The mayor of Manly declared it a disaster and established a campaign to curb late night violence in the main street. She increased policing, installed CCTV cameras, forced publicans to undertake courses in the responsible service of alcohol. Nothing worked. She asked the local high schools to offer classes in the dangers associated with excess drinking. To no effect. She even started hosting family-style activities and concerts in the main street on Saturdays to attract kids and family people to try to dispel the culture of excess drinking, carousing and fighting. No one came. Nothing she tried had any success.

Was it any wonder? Any cursory study of the story of Manly would reveal that the roots of alcohol and excess went all the way back to the very establishment of the town itself. The sands of the beachside community were soaked with blood and booze. Changing it would require far more than a few CCTV cameras and extra police.

God wanted to birth peace on the streets of Manly, and I’m delighted to say the churches did mobilize to respond to this challenge to deliver love and grace and kindness to this dark place. But that’s another story for another time.

The first step was in learning the story of our town in order to understand its sickness and contribute to its healing.


Getting started on learning the story of your neighborhood isn’t that difficult at all. Visit city hall. See if they have an historian or an archivist. Talk to the public librarians, Meet long-term residents. Read history books. Search for online resources. Make it your business to know the actual history of your town.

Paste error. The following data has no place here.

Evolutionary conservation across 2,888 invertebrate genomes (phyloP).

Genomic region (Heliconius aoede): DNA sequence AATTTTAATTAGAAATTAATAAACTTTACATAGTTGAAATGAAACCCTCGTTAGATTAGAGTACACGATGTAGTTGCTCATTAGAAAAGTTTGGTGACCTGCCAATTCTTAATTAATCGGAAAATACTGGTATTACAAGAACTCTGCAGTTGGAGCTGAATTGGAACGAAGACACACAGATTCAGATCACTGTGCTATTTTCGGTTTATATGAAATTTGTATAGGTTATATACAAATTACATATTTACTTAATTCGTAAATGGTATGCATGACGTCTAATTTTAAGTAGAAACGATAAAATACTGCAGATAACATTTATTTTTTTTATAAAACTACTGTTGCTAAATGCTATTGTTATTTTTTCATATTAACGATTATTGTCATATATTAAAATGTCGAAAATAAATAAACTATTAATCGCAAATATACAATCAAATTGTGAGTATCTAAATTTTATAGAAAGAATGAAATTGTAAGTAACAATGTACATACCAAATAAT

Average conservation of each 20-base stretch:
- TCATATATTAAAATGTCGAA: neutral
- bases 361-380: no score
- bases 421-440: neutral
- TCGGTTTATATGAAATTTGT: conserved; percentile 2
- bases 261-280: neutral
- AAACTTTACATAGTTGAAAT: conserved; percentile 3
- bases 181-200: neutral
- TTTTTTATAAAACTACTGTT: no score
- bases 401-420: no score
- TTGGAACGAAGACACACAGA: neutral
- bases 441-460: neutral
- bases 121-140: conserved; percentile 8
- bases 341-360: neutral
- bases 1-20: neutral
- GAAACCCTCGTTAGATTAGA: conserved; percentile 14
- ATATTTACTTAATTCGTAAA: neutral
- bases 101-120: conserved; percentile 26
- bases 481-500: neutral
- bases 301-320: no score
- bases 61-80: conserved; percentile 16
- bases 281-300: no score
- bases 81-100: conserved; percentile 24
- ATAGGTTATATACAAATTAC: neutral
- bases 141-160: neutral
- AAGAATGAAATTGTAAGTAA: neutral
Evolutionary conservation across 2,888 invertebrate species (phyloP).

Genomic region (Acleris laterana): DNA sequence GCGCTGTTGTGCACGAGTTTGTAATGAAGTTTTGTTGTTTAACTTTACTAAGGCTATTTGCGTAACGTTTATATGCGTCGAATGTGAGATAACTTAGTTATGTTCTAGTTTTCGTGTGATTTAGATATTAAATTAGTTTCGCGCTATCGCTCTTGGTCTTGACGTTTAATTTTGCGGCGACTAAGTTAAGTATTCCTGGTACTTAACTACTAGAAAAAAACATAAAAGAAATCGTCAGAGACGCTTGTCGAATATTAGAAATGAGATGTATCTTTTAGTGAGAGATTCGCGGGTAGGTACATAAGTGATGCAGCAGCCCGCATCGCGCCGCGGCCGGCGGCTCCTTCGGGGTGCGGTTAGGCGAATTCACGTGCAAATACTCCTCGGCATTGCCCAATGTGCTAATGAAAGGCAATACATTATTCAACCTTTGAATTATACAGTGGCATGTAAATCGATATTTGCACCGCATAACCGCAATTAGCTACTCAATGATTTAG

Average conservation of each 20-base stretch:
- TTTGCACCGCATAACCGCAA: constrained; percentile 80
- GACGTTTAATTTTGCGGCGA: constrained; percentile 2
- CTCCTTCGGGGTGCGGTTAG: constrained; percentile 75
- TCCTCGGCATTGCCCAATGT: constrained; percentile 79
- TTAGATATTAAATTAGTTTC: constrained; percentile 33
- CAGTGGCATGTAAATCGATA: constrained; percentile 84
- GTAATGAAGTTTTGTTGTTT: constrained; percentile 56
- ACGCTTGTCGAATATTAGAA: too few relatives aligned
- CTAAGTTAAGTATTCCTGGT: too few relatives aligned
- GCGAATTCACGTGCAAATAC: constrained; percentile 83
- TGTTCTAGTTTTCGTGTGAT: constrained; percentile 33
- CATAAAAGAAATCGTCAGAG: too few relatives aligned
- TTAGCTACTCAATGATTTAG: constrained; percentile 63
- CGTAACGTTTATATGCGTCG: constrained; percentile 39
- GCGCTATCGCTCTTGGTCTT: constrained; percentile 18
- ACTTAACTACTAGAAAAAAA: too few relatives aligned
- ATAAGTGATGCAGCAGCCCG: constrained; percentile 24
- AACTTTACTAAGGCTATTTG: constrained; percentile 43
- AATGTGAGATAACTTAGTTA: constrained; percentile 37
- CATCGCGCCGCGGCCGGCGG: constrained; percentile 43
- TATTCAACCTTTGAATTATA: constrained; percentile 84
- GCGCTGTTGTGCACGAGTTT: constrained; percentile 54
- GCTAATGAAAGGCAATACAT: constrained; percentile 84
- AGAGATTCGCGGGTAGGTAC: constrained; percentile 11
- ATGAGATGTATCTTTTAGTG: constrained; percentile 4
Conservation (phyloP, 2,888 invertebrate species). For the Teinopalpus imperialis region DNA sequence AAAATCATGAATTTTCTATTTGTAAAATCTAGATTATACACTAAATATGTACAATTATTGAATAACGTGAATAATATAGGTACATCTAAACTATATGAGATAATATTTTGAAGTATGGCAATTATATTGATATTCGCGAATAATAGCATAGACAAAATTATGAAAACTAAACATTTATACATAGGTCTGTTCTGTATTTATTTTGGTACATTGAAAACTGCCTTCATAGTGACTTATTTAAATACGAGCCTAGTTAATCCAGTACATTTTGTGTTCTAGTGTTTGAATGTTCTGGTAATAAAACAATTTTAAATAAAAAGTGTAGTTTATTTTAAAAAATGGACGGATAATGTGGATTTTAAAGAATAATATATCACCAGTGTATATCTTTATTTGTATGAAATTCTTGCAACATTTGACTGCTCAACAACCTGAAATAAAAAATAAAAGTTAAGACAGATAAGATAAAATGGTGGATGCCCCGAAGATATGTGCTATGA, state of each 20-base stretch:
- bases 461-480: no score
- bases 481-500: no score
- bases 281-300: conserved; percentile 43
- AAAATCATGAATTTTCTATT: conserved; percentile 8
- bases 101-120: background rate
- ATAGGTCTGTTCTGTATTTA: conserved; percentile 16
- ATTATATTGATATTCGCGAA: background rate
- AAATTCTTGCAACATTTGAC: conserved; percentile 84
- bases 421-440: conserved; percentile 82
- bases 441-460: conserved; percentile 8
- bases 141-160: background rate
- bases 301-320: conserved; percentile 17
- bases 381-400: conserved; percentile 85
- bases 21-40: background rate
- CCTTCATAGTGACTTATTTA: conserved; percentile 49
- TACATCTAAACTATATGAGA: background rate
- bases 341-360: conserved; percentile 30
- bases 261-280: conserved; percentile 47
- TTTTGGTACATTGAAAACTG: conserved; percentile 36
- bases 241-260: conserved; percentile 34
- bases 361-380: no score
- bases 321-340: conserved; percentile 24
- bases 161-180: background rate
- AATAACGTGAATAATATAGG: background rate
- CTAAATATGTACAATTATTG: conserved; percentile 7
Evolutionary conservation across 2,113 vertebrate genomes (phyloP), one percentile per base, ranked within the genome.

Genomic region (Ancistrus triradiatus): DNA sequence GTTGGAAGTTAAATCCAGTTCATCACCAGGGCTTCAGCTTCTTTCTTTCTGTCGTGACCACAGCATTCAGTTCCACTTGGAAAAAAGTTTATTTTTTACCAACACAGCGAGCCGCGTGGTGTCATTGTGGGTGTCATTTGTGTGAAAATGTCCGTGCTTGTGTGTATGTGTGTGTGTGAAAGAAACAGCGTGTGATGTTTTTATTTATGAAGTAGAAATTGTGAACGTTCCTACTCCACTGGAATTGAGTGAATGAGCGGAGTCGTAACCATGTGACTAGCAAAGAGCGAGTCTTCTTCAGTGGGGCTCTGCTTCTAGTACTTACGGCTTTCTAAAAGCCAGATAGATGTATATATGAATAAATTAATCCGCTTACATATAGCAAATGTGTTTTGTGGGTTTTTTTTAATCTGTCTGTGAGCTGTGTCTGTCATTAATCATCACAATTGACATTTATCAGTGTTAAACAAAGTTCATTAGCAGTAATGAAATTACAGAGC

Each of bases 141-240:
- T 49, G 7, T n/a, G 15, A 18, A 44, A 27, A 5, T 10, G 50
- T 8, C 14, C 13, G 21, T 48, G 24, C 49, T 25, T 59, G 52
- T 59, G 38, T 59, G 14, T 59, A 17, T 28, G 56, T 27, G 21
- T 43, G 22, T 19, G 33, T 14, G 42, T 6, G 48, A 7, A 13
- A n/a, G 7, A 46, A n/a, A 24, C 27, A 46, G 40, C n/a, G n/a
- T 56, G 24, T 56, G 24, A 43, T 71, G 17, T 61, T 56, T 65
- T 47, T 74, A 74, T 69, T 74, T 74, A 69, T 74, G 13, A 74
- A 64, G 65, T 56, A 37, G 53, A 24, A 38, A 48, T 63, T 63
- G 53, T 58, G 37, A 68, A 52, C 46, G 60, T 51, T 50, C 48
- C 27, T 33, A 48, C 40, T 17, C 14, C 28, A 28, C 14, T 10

Questions for Studying Story:

  • What are the stories being told by the long-term residents and business owners?
  • What stories were told to them?
  • What have they seen and what do they predict about the future of that place?
  • When studying historical documents or news reports from as far back available, what significant stories stand out?
  • How did this place get its name?
  • What patterns do you notice as you trace the lasting and changing values of a place?
  • What cycles seem to dominate and obstruct the imagination of a place.
  • What fuels aspiration, fear, drive and despair and what are the prevailing stories of hope that linger there?

If you’re interested in reading more, you can pre-order my new book, co-authored with Christiana Rice, To Alter Your World, here.



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The views expressed are my own and do not necessarily represent the official views of Morling College or its affiliates and partners.

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3 thoughts on “If you want to shape your city’s future, learn its past

  1. Thanks Mike and Christiana for this inspiring introduction. I strongly agree with you that to join in with what God is doing we need to read our context. I’m reminded of Walter Bruegemmans comments in his book The Land, that place is stories space so that to know places is to know their stories. I’ve also found Doreen Masey’s understanding very helpful where she describes place as a ‘convergence of stories so far’. We are exploring these kinds of threads in the Urban Life network based in the UK. We look forward to drawing on and being inspired by your contribution!
    Mike Pears

    1. Thank you, Mike. I’ll pass on your warm words to Christy.

      1. Thank you, for the encouragement, Mike! Sounds like you are doing good and meaningful work there with Urban Life.